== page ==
Over the last few years, it seems Tim Hortons has deliberately tried to make itself the easiest of targets for criticism.

Many company decisions made little strategic sense and have confused the brand identity, at least in Canada. Innovation through trial and error speeds up change. But successive failures will create doubters.

Overseas, however, Tim Hortons is getting more traction than ever. After opening its first store in China in February 2019, it has more than 20 stores in the country and plans to open 1,500 stores there within 10 years.

But as Tim Hortons grows its global footprint, mishaps have undermined the brand.

Tim Hortons is experiencing an identity crisis, which is likely why some changes at the top were warranted. Their marketing and product development groups are simply out of touch with reality.

RBI is apparently still trying to figure how Tim Hortons can fit with its other mammoth chains, including Burger King and Popeyes, and how it can generate managerial synergies among them all. While total and same-store sales are up for both Burger King and Popeyes, they have been sluggish at Tim’s for the last 12 months.

Perhaps RBI will conclude that Tim Hortons is a unique brand and the store experience is critical to its success. The launch of the Tim’s loyalty program was likely the chain’s best move this past year, even if it was long overdue.

Despite its blunders made at the expense of franchisees and customers, Tim Hortons enjoys one of Canada’s most influential private monopolies. The chain serves eight of every 10 cups of coffee consumed outside the home in Canada. In food service, this is unprecedented

The pressure to maintain such market dominance is extraordinary and may be underestimated by many Canadians.

Sylvain Charlebois is senior director of the agri-food analytics lab and a professor in food distribution and policy at Dalhousie University.

— Troy Media

Advertisement

Advertise With Us

Your support has enabled us to provide free access to stories about COVID-19 because we believe everyone deserves trusted and critical information during the pandemic.

Our readership has contributed additional funding to give Free Press online subscriptions to those that can’t afford one in these extraordinary times — giving new readers the opportunity to see beyond the headlines and connect with other stories about their community.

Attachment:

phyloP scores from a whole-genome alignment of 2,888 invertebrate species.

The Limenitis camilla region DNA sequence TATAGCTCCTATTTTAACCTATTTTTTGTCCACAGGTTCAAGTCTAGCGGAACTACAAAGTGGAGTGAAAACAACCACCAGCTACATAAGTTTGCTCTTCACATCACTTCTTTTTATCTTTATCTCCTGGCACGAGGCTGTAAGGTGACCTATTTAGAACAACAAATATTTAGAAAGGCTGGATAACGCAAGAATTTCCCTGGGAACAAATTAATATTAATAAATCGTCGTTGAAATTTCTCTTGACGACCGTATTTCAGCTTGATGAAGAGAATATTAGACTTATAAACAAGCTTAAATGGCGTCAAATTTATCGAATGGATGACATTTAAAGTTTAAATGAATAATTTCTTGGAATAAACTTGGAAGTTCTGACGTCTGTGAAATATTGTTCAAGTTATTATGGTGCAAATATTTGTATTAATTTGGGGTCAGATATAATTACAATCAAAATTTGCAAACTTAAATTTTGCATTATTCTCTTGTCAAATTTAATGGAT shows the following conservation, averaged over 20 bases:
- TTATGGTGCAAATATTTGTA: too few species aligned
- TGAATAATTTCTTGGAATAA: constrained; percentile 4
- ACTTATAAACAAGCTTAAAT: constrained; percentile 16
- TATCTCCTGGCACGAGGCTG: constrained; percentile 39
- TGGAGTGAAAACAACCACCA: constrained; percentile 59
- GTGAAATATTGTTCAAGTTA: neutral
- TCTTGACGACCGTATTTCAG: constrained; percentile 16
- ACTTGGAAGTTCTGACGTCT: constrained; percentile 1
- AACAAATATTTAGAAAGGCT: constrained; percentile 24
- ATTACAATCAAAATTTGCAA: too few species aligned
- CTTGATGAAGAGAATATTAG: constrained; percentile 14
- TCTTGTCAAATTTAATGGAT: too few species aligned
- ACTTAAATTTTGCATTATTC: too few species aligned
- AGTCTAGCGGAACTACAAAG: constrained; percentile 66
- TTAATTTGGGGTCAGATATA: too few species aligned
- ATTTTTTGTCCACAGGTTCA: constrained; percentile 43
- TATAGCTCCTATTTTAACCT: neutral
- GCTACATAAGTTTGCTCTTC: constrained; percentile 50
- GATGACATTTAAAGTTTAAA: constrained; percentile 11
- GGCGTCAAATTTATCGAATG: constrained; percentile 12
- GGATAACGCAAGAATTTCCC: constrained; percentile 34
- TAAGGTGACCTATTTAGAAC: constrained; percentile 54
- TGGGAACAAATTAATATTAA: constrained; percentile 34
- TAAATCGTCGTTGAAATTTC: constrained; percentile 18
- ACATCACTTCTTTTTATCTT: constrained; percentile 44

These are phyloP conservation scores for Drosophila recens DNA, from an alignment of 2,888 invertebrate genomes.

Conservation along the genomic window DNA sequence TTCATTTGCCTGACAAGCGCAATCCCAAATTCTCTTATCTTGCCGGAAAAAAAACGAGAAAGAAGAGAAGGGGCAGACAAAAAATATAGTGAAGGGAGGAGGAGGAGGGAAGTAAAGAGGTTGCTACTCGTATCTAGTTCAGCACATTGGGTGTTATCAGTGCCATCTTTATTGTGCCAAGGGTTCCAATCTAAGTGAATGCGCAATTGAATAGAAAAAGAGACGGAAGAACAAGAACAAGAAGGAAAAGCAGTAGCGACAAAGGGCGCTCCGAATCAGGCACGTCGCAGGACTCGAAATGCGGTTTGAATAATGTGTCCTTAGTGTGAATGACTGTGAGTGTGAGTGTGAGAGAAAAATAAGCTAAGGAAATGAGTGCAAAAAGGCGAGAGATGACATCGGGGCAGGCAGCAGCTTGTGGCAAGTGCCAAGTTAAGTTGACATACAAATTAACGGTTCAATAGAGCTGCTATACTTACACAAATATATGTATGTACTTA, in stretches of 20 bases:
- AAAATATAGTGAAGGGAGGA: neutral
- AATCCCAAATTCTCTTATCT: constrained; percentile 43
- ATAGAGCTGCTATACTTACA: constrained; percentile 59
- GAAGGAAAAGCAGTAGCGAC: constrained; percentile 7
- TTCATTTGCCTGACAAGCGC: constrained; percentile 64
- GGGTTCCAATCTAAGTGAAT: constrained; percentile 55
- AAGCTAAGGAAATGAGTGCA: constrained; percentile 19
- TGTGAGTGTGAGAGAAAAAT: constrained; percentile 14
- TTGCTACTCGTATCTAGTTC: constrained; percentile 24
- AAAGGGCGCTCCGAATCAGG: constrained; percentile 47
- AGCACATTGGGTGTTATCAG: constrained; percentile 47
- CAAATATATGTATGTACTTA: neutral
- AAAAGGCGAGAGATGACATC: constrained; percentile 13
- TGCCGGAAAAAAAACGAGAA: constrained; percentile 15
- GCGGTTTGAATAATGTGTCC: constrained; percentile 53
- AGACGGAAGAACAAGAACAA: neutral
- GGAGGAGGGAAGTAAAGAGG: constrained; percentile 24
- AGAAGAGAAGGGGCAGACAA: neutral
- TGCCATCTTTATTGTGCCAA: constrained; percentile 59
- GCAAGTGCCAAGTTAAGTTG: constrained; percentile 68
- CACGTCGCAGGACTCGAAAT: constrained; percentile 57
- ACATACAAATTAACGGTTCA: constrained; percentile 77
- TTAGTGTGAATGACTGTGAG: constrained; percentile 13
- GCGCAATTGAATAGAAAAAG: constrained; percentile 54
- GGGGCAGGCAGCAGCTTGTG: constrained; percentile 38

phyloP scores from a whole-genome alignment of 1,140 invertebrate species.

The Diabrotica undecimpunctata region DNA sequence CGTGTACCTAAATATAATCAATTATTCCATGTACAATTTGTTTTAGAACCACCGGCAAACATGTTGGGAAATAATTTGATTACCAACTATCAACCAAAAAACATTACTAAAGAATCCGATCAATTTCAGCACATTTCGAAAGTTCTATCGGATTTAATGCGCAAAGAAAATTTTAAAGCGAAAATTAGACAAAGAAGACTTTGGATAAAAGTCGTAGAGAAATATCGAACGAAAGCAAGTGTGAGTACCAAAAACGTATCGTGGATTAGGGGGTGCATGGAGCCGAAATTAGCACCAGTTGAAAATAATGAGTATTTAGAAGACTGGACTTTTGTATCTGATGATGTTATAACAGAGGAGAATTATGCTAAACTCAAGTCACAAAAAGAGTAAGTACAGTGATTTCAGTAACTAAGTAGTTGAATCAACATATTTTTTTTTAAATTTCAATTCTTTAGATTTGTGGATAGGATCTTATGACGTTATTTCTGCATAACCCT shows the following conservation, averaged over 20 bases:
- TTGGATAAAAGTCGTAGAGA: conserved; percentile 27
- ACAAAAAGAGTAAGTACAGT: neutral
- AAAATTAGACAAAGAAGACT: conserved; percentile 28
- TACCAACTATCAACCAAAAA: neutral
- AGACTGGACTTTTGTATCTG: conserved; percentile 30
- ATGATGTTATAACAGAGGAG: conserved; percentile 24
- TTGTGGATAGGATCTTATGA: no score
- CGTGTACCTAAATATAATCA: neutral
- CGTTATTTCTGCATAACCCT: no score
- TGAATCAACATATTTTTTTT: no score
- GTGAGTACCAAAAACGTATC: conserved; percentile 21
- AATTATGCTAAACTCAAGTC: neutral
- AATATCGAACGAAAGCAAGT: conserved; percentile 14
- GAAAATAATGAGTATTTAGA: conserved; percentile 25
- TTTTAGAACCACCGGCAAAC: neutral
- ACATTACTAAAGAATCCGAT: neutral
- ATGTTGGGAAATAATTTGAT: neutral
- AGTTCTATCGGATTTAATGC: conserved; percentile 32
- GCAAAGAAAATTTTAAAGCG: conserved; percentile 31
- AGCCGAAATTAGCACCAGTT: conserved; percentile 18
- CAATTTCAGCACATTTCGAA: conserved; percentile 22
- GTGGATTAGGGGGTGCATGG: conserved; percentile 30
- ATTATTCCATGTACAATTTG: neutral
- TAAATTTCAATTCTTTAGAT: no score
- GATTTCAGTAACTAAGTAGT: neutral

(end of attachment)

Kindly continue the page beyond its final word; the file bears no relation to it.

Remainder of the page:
To those who have made donations, thank you.

To those able to give and share our journalism with others, please Pay it Forward.

The Free Press has shared COVID-19 stories free of charge because we believe everyone deserves access to trusted and critical information during the pandemic.

While we stand by this decision, it has undoubtedly affected our bottom line.

After nearly 150 years of reporting on our city, we don’t want to stop any time soon. With your support, we’ll be able to forge ahead with our journalistic mission.

If you believe in an independent, transparent, and democratic press, please consider subscribing today.

We understand that some readers cannot afford a subscription during these difficult times and invite them to apply for a free digital subscription through our Pay it Forward program.

The Free Press would like to thank our readers for their patience while comments were not available on our site. We're continuing to work with our commenting software provider on issues with the platform. In the meantime, if you're not able to see comments after logging in to our site, please try refreshing the page.

You can comment on most stories on The Winnipeg Free Press website. You can also agree or disagree with other comments. All you need to do is be a Winnipeg Free Press print or digital subscriber to join the conversation and give your feedback.

Have Your Say

Have Your Say

Comments are open to The Winnipeg Free Press print or digital subscribers only. why?

Have Your Say

Comments are open to The Winnipeg Free Press Subscribers only. why?

By submitting your comment, you agree to abide by our Community Standards and Moderation Policy. These guidelines were revised effective February 27, 2019. Have a question about our comment forum? Check our frequently asked questions.

Advertisement

Advertise With Us